2) Where does it end? You do have to keep an eye on the whole slippery slope thing when it comes to health insurance. You don't want to start up with a system of "Everything wrong with you costs more." Otherwise you'll end up with a system more or less where the people who can afford it won't need it because they have nothing wrong or likely to be wrong and the people who need it won't be able to afford it because it'll be so expensive. Insurance works when you spread the risk over a lot of people. Now you can limit it to only things people have control over, like what they eat or what drugs they do and so on, but you do run the risk of the government dictating what kind of lifestyle you are allowed to lead.

I also have to wonder about the particular choices. There are an awful lot of things that people do voluntarily that increase their health risks. Why is obesity such a target? I understand that a lot of people are heavy, but you need to run the costs of that against the costs of other choices people make. A lot of people drink heavily too (as much as 10%), and that causes some serious health issues, yet does not seem to get discussed.

I'm not 100% opposed to an idea like this, despite being overweight myself. I just think it needs to be very carefully examined and limited beforehand.

As an example of a problem take using BMI for weight. When I was 18 I worked as a surveyor's assistant for the summer before university. It was physical labour outside for 8-9 hours a day, 5 days a week. Of course being 18, my metabolism was high. I weighed about 185 then, which according to the current BMI scales is "borderline overweight". Still within the normal range, but right at the top. Maintaining that would be essentially impossible as I aged, and you'd have a hard time finding anyone who would argue that I wasn't in good shape, however it was only barely good enough, despite having age on my side.

It is real easy to just start categorizing things without thinking it through and where there's money involved, the pressure becomes all the greater. If more money can be mode with more people being "overweight" then there is an incentive to lower what qualifies, even if there's no medical reason.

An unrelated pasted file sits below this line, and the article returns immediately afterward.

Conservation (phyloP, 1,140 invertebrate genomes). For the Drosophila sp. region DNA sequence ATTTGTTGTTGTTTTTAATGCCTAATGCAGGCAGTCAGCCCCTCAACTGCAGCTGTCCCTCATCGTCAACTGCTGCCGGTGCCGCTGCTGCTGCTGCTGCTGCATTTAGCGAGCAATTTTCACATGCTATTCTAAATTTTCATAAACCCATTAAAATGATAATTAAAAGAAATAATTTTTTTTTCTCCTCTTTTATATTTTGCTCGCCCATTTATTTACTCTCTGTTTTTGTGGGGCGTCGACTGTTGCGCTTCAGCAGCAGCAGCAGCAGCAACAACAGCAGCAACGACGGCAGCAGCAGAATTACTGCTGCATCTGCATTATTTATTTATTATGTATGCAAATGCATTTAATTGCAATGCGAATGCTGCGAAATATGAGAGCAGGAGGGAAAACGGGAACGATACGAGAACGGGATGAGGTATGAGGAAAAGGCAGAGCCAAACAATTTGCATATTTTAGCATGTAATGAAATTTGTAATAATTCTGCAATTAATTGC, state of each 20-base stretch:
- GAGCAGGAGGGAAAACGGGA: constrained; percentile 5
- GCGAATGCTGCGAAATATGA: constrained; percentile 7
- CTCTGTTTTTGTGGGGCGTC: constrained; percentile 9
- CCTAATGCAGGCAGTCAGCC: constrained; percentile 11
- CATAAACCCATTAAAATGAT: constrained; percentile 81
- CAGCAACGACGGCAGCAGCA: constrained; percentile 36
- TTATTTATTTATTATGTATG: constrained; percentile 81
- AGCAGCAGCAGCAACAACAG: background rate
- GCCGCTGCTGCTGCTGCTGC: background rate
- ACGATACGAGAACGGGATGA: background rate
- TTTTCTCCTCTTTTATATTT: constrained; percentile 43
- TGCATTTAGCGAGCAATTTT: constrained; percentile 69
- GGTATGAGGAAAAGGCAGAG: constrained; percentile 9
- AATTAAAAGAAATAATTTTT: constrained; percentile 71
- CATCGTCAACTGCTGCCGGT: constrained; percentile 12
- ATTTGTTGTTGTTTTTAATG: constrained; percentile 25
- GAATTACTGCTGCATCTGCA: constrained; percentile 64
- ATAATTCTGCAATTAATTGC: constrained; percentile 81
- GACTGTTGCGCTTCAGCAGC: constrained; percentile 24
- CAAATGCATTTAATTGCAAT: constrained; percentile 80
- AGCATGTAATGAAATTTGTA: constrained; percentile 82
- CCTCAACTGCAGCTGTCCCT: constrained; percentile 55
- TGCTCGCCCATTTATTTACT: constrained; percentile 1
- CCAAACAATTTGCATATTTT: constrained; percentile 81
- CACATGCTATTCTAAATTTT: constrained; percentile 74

How about an idiot governor tax? (2)

ThorGod (456163) | more than 3 years ago | (#35718040)

How about an idiot governor tax?

For all the idiot governors out there. Can't tax their IQ, so we'll have to find something better to tax.

Its a PORK BARREL (1)

Stumbles (602007) | more than 3 years ago | (#35718044)

Jan must not be a fattie. So whats next? Tax people because their paraplegics or handicapped in some way. Just think of the billions that could be saved if these type people started paying a "Your physically handicapped" tax. But I would like to see a POLITICIAN tax of %50 of their income (all inclusive) and the tax should be called; I have my head up my ass tax.

Re:Its a PORK BARREL (0)

andy1307 (656570) | more than 3 years ago | (#35718114)

people started paying a "Your physically handicapped" tax.

A bad-grammar tax would raise a lot more revenue.

Insane (1)

b4upoo (166390) | more than 3 years ago | (#35718058)

There are numerous ways that people harm themselves. How about fines for people who fail to exercise? Or fines for those that work too much or work at desk jobs which encourages diseases? How about fines for people who eat bacon? Or how about fines for people with serial, sexual partners who tend to be the ones who get AIDS? How about fines for sky divers or motorcyclists as they tend to sustain injuries in those activities?
                    The list of things that do harm is endless. Should we tax those things? And isn't getting old a great expense to society? Should we fine people for every day they live after the age of 50?

Great, make up your mind! (1)

ciderbrew (1860166) | more than 3 years ago | (#35718080)

In one story you read we are heading for a pensions crisis as we will all live too long and in the next story we are all to fat and will die too young. Make up your mind!